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But Does it Work?

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Recent Research on Literature Circles

from Literature Circles: Voice and Choice in Book Clubs and Reading Groups

by Harvey Daniels (Stenhouse Publishers, Portland, ME: 2002) 

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The body of research on literature groups is growing quickly. Unfortunately, these studies appear under so many different names (literature studies, book clubs, literature discussion groups, book clubs, literature circles, cooperative book discussion groups) and often combine so many divergent ingredients (teacher control versus student autonomy, assigned versus chosen books) that one has to read very carefully. But all sorts of evidence, support, and teacher testimonials are accumulating about literature circles.

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Our own research in Chicago has linked Literature Circles to improving student achievement scores. Between 1995 and 1998, our Center for City Schools received a grant from the Chicago Annenberg Challenge to support the development of instruction in a group of struggling Chicago schools. Our intervention was very focused: we helped teachers to implement literature circles, as part of a reading-writing workshop approach, in as many classrooms as we could. Our training involved summer institutes and school-year support, delivered by peer consultants, veteran Chicago teachers who had used these strategies in their own classrooms. Even though our consultants only worked with a fraction of each school’s faculty, school-wide results were encouraging. In reading, our schools outstripped citywide test score gains by 14% in 3rd grade, 9% in 6th grade, and 10% in 8th grade. In writing, they topped citywide gains by 25% in grade 3, 8% in grade 6, and 27% in grade 8. Now there was a lot of good work going on in these schools, and it is never possible to tell exactly what treatments caused what gains. But the teachers were convinced: their literature circles were working, not just to help kids become readers, but also to prove they are readers on the mandated measures of proficiency.

kids5smal.gif (32885 bytes) Other researchers have been finding similarly promising outcomes. A 1998 study of fourth graders by Klinger, Vaugn, and Schumm found that students in peer-led groups made greater gains than controls in reading comprehension and equal gains in content knowledge after a reading and discussing social studies material in peer-led groups. This effect was confirmed through a standardized reading test, a social studies unit test, and audiotapes of group work. Interestingly, the researchers found that students small-group talk was 65% academic and content-related, 25% procedural, 8% feedback, with only 2% off-task.

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Martinez-Roldan and Lopez-Robertson looked at the effect of literature circles in a first-grade bilingual classroom. They found that "young bilingual children, no matter what their linguistic background, are able to have rich discussions if they have regular opportunities to engage with books." Interestingly, they found that many of the Spanish-dominant children were more eager and ready to make personal connections with stories than the English speakers, who tended to stick closer to the text on the page. The Hispanic children manifested their connections through the telling of extended stories, a style of response which the English speaking kids rarely utilized.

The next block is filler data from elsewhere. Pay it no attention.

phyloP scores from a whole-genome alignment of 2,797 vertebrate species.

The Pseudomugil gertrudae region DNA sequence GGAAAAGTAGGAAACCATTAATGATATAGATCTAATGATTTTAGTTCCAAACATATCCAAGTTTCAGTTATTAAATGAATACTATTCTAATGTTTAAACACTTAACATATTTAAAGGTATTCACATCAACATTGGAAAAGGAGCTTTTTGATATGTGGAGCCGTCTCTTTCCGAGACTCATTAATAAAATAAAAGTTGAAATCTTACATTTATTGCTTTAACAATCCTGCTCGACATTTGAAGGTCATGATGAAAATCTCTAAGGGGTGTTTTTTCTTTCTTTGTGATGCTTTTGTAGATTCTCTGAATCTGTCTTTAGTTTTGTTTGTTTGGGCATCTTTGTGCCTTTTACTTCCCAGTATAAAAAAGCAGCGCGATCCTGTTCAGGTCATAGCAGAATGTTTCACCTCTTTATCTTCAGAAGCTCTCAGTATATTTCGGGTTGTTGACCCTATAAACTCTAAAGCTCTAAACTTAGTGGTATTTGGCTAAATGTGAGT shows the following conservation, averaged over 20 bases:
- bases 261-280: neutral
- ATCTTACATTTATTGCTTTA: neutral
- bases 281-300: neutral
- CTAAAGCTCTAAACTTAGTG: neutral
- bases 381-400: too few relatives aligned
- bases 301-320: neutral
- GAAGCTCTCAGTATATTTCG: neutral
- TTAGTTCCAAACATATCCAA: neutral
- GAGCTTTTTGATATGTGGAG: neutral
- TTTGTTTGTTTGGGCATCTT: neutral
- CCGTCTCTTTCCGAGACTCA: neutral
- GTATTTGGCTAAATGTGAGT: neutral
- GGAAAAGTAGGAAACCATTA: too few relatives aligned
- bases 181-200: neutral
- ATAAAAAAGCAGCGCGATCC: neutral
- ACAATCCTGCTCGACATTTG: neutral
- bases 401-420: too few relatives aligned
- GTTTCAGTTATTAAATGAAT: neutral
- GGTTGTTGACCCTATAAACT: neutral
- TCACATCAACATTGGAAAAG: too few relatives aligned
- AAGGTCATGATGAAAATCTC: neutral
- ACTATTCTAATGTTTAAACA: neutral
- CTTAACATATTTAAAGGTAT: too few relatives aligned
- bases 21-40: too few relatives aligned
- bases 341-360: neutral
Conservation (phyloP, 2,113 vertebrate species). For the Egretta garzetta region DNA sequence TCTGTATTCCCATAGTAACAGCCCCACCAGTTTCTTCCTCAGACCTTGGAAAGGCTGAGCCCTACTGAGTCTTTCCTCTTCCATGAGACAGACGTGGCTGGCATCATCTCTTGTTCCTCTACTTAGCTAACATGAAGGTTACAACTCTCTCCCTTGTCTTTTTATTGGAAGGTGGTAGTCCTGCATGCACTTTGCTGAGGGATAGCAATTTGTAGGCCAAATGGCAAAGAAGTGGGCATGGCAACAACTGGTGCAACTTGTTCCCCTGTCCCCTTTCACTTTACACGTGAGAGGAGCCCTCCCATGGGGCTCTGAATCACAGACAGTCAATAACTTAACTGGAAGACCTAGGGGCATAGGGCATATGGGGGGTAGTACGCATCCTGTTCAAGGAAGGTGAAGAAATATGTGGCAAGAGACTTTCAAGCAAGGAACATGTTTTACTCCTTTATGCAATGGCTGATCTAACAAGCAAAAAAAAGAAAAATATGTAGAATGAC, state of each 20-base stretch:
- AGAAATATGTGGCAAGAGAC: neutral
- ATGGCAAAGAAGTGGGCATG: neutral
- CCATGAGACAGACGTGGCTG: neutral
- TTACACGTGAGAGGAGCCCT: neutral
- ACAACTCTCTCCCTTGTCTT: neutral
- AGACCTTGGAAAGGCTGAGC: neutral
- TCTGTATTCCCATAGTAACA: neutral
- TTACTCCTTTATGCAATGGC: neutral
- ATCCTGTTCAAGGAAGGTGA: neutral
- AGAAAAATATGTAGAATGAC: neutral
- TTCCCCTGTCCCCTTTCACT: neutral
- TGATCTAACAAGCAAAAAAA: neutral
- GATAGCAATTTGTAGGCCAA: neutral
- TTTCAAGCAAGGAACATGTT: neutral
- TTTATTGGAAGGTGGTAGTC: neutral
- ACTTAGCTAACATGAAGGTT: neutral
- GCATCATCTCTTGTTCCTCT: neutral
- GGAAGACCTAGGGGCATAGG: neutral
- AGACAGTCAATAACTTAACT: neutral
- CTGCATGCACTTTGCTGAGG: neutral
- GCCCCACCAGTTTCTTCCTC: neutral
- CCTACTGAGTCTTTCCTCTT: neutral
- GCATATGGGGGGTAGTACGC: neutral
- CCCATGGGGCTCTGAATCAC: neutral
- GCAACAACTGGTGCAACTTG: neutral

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Dana Grisham of San Diego State University has been an indefatigable recorder of emerging Literature Circle research. Her 1999 bibliography was a major contribution to the field, and can be found in its entirety on the Literature Circles website at She also organized the first panel at the American Educational Research Association to focus on literature circles. Grisham has catalogued literature circle research documenting benefits for inner-city students (Pardo, 1992); incarcerated adolescents (Hill and Van Horn, 1995); "resistant" learners (Hauschildt & McMahon, 1996); homeless children and children living in poverty (Hanning, 1998); second-language learners (MacGillivray, 1995); and English as a Foreign Language (EFL) learners (Dupuy, 1997). Various versions of book clubs and literature study circles have been found to increase student enjoyment of and engagement in reading (Fox and Wilkinson, 1997); to expand children’s discourse opportunities (Kaufmann, et al, 1997; Scharer, 1996); to increase multicultural awareness (Hansen-Krening, 1997); to promote other perspectives on social issues (Noll, 1994); to provide social outlets for students (Alvermann et al, 1977); and to promote gender equity (Evans, Alverman, and Anders, 1998). Other than that we don’t know much about Lit Circles!

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